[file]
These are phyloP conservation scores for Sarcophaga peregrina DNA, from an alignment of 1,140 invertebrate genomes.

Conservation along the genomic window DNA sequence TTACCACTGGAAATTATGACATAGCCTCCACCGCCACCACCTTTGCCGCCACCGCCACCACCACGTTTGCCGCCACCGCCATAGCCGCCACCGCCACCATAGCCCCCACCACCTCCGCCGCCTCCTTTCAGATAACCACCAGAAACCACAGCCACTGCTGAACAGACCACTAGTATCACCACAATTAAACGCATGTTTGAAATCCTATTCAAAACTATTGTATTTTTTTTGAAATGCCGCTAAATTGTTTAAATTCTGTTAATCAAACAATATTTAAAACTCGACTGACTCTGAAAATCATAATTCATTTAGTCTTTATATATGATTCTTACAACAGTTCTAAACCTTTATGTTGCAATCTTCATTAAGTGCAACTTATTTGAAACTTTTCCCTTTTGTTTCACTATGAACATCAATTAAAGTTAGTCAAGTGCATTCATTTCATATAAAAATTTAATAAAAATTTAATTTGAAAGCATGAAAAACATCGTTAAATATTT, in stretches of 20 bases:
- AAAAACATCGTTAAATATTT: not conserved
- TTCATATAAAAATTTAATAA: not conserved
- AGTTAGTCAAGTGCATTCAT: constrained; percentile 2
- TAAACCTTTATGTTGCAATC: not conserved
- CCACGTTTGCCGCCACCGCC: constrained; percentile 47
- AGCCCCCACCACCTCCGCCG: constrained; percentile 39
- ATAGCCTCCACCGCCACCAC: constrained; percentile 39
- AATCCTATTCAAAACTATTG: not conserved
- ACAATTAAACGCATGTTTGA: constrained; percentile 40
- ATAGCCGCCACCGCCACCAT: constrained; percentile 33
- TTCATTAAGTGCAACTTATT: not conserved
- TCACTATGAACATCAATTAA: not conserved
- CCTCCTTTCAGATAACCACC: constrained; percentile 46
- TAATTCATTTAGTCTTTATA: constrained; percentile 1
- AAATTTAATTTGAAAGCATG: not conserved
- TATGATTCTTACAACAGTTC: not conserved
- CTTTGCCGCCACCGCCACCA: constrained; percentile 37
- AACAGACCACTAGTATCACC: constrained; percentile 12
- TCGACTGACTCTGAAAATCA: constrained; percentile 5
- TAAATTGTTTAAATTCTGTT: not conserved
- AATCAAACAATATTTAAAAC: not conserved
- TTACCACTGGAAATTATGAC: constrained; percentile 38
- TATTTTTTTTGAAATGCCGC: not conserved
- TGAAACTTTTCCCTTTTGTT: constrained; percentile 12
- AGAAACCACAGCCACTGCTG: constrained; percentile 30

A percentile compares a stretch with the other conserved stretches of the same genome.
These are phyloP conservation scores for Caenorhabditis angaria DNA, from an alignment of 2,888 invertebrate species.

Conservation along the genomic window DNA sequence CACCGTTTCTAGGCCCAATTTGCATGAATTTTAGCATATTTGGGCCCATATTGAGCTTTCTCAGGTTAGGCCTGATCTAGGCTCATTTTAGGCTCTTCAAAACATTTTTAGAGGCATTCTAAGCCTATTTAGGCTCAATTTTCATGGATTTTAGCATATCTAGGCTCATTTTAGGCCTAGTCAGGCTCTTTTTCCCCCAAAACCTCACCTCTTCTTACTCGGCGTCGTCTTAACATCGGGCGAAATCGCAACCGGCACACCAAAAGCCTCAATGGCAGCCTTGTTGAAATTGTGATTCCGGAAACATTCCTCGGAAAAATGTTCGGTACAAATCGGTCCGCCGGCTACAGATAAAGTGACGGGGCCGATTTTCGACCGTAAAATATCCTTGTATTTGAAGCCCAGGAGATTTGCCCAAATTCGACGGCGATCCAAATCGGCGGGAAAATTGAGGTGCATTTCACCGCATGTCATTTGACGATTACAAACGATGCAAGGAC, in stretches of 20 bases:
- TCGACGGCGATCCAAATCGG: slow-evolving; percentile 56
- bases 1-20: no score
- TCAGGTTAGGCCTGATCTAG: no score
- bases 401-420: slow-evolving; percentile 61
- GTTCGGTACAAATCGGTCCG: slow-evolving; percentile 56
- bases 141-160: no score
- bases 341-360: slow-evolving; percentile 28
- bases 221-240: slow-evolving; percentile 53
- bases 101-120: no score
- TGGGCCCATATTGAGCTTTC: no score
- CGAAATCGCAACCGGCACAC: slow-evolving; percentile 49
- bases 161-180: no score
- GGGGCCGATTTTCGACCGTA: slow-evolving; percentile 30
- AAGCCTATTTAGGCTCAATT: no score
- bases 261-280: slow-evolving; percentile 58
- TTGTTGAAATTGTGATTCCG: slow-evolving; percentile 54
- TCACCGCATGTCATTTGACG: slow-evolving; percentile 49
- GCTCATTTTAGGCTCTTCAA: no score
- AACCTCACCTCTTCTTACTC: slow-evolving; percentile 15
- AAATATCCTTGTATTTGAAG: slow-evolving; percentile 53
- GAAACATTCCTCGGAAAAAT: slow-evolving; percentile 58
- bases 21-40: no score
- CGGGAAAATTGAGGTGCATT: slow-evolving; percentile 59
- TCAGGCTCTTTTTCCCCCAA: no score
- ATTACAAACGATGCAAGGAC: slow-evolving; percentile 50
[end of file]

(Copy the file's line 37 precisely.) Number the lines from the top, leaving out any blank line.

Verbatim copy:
- bases 341-360: slow-evolving; percentile 28